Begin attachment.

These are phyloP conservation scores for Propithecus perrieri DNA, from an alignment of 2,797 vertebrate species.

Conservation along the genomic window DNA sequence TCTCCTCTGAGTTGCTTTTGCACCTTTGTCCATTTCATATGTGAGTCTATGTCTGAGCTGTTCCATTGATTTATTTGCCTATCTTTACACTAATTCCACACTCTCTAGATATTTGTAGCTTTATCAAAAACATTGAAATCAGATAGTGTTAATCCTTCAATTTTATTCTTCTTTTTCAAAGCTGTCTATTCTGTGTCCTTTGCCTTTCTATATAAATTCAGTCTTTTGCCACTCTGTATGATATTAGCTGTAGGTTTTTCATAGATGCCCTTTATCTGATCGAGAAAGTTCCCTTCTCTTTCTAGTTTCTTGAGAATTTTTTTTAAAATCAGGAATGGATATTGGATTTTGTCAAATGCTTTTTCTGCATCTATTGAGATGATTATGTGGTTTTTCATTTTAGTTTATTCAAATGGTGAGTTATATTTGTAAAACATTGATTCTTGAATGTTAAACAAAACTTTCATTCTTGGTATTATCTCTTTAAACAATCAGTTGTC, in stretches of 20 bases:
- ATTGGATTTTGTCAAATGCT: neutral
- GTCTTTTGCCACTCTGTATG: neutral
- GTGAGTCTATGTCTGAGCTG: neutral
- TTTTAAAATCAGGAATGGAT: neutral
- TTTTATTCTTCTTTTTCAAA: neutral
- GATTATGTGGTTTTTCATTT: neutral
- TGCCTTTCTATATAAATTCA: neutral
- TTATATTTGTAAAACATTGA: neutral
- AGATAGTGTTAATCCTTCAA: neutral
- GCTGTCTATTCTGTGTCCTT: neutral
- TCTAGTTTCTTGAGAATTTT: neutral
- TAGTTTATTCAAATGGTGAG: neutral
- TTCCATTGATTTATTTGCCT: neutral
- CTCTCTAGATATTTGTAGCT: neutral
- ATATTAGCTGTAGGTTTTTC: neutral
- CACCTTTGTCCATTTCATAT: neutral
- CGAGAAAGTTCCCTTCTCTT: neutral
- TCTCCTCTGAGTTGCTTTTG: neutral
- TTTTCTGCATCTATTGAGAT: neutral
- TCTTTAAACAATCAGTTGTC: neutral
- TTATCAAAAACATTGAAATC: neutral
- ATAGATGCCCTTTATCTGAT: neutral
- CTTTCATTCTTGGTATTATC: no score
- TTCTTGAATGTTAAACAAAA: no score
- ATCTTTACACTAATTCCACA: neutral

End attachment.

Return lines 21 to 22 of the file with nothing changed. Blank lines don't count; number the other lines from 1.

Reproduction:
- TTTTCTGCATCTATTGAGAT: neutral
- TCTTTAAACAATCAGTTGTC: neutral